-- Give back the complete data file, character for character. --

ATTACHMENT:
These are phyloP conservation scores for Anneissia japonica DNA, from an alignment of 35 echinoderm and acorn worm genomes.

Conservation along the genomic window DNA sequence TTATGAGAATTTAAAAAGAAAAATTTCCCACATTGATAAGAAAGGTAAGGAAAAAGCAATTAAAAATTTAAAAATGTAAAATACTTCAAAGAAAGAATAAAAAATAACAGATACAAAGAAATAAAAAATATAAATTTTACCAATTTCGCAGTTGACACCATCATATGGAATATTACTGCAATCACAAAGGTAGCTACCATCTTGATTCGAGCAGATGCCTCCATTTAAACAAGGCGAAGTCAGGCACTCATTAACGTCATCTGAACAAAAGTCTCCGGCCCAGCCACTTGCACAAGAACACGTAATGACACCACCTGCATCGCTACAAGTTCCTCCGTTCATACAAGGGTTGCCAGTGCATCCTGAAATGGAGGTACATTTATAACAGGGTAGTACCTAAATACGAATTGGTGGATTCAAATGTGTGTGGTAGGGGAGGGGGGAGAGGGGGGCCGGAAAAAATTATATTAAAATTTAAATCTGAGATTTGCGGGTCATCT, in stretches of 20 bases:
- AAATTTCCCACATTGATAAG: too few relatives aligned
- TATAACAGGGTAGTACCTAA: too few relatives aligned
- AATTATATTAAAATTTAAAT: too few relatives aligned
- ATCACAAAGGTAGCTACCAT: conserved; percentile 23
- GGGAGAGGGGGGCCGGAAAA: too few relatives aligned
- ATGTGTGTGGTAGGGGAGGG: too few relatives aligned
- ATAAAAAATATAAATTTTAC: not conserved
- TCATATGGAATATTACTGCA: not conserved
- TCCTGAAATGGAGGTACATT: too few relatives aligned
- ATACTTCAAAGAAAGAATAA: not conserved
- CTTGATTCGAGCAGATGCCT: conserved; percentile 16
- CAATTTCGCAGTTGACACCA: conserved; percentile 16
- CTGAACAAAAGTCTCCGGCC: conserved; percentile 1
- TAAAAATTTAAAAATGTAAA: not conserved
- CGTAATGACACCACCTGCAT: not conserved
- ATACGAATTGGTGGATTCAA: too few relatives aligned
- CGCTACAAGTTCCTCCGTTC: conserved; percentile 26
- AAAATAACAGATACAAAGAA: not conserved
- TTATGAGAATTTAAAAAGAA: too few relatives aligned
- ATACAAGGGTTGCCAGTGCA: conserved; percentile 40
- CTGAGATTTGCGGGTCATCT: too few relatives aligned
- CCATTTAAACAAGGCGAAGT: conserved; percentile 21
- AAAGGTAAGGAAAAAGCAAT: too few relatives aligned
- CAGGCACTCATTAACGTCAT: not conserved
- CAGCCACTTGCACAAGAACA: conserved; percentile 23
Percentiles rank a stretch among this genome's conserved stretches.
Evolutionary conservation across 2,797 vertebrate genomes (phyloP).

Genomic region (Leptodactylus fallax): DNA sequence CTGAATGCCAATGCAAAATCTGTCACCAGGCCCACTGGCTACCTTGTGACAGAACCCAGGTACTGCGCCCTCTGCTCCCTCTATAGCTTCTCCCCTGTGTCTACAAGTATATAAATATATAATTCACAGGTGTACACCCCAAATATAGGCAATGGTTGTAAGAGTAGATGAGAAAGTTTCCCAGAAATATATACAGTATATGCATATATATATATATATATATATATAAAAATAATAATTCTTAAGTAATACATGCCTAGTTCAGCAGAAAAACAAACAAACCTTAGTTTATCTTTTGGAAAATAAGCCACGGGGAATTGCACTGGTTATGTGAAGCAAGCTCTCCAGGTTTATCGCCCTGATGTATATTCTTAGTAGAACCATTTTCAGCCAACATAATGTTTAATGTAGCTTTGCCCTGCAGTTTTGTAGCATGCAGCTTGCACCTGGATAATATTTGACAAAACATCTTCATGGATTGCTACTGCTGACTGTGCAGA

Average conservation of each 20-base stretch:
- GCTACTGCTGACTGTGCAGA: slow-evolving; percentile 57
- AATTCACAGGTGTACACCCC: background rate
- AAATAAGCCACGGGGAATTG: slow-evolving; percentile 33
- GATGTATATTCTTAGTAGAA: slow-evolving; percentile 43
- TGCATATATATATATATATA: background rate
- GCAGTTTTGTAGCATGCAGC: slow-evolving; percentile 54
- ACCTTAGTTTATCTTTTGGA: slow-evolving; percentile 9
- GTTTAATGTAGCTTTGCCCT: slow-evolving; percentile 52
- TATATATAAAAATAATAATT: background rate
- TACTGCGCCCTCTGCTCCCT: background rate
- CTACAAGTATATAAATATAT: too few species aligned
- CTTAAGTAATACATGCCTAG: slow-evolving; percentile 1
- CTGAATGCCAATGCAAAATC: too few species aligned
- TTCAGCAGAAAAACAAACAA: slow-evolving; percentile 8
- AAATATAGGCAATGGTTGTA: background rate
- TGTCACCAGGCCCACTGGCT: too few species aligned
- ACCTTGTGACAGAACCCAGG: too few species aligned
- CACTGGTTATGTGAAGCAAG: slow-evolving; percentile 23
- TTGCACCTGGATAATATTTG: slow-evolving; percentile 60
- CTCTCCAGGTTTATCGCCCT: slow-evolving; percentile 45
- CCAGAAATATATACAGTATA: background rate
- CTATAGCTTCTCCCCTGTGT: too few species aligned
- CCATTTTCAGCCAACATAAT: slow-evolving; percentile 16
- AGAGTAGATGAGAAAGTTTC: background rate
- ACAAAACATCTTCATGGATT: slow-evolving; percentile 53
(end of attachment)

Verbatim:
These are phyloP conservation scores for Anneissia japonica DNA, from an alignment of 35 echinoderm and acorn worm genomes.

Conservation along the genomic window DNA sequence TTATGAGAATTTAAAAAGAAAAATTTCCCACATTGATAAGAAAGGTAAGGAAAAAGCAATTAAAAATTTAAAAATGTAAAATACTTCAAAGAAAGAATAAAAAATAACAGATACAAAGAAATAAAAAATATAAATTTTACCAATTTCGCAGTTGACACCATCATATGGAATATTACTGCAATCACAAAGGTAGCTACCATCTTGATTCGAGCAGATGCCTCCATTTAAACAAGGCGAAGTCAGGCACTCATTAACGTCATCTGAACAAAAGTCTCCGGCCCAGCCACTTGCACAAGAACACGTAATGACACCACCTGCATCGCTACAAGTTCCTCCGTTCATACAAGGGTTGCCAGTGCATCCTGAAATGGAGGTACATTTATAACAGGGTAGTACCTAAATACGAATTGGTGGATTCAAATGTGTGTGGTAGGGGAGGGGGGAGAGGGGGGCCGGAAAAAATTATATTAAAATTTAAATCTGAGATTTGCGGGTCATCT, in stretches of 20 bases:
- AAATTTCCCACATTGATAAG: too few relatives aligned
- TATAACAGGGTAGTACCTAA: too few relatives aligned
- AATTATATTAAAATTTAAAT: too few relatives aligned
- ATCACAAAGGTAGCTACCAT: conserved; percentile 23
- GGGAGAGGGGGGCCGGAAAA: too few relatives aligned
- ATGTGTGTGGTAGGGGAGGG: too few relatives aligned
- ATAAAAAATATAAATTTTAC: not conserved
- TCATATGGAATATTACTGCA: not conserved
- TCCTGAAATGGAGGTACATT: too few relatives aligned
- ATACTTCAAAGAAAGAATAA: not conserved
- CTTGATTCGAGCAGATGCCT: conserved; percentile 16
- CAATTTCGCAGTTGACACCA: conserved; percentile 16
- CTGAACAAAAGTCTCCGGCC: conserved; percentile 1
- TAAAAATTTAAAAATGTAAA: not conserved
- CGTAATGACACCACCTGCAT: not conserved
- ATACGAATTGGTGGATTCAA: too few relatives aligned
- CGCTACAAGTTCCTCCGTTC: conserved; percentile 26
- AAAATAACAGATACAAAGAA: not conserved
- TTATGAGAATTTAAAAAGAA: too few relatives aligned
- ATACAAGGGTTGCCAGTGCA: conserved; percentile 40
- CTGAGATTTGCGGGTCATCT: too few relatives aligned
- CCATTTAAACAAGGCGAAGT: conserved; percentile 21
- AAAGGTAAGGAAAAAGCAAT: too few relatives aligned
- CAGGCACTCATTAACGTCAT: not conserved
- CAGCCACTTGCACAAGAACA: conserved; percentile 23
Percentiles rank a stretch among this genome's conserved stretches.
Evolutionary conservation across 2,797 vertebrate genomes (phyloP).

Genomic region (Leptodactylus fallax): DNA sequence CTGAATGCCAATGCAAAATCTGTCACCAGGCCCACTGGCTACCTTGTGACAGAACCCAGGTACTGCGCCCTCTGCTCCCTCTATAGCTTCTCCCCTGTGTCTACAAGTATATAAATATATAATTCACAGGTGTACACCCCAAATATAGGCAATGGTTGTAAGAGTAGATGAGAAAGTTTCCCAGAAATATATACAGTATATGCATATATATATATATATATATATATAAAAATAATAATTCTTAAGTAATACATGCCTAGTTCAGCAGAAAAACAAACAAACCTTAGTTTATCTTTTGGAAAATAAGCCACGGGGAATTGCACTGGTTATGTGAAGCAAGCTCTCCAGGTTTATCGCCCTGATGTATATTCTTAGTAGAACCATTTTCAGCCAACATAATGTTTAATGTAGCTTTGCCCTGCAGTTTTGTAGCATGCAGCTTGCACCTGGATAATATTTGACAAAACATCTTCATGGATTGCTACTGCTGACTGTGCAGA

Average conservation of each 20-base stretch:
- GCTACTGCTGACTGTGCAGA: slow-evolving; percentile 57
- AATTCACAGGTGTACACCCC: background rate
- AAATAAGCCACGGGGAATTG: slow-evolving; percentile 33
- GATGTATATTCTTAGTAGAA: slow-evolving; percentile 43
- TGCATATATATATATATATA: background rate
- GCAGTTTTGTAGCATGCAGC: slow-evolving; percentile 54
- ACCTTAGTTTATCTTTTGGA: slow-evolving; percentile 9
- GTTTAATGTAGCTTTGCCCT: slow-evolving; percentile 52
- TATATATAAAAATAATAATT: background rate
- TACTGCGCCCTCTGCTCCCT: background rate
- CTACAAGTATATAAATATAT: too few species aligned
- CTTAAGTAATACATGCCTAG: slow-evolving; percentile 1
- CTGAATGCCAATGCAAAATC: too few species aligned
- TTCAGCAGAAAAACAAACAA: slow-evolving; percentile 8
- AAATATAGGCAATGGTTGTA: background rate
- TGTCACCAGGCCCACTGGCT: too few species aligned
- ACCTTGTGACAGAACCCAGG: too few species aligned
- CACTGGTTATGTGAAGCAAG: slow-evolving; percentile 23
- TTGCACCTGGATAATATTTG: slow-evolving; percentile 60
- CTCTCCAGGTTTATCGCCCT: slow-evolving; percentile 45
- CCAGAAATATATACAGTATA: background rate
- CTATAGCTTCTCCCCTGTGT: too few species aligned
- CCATTTTCAGCCAACATAAT: slow-evolving; percentile 16
- AGAGTAGATGAGAAAGTTTC: background rate
- ACAAAACATCTTCATGGATT: slow-evolving; percentile 53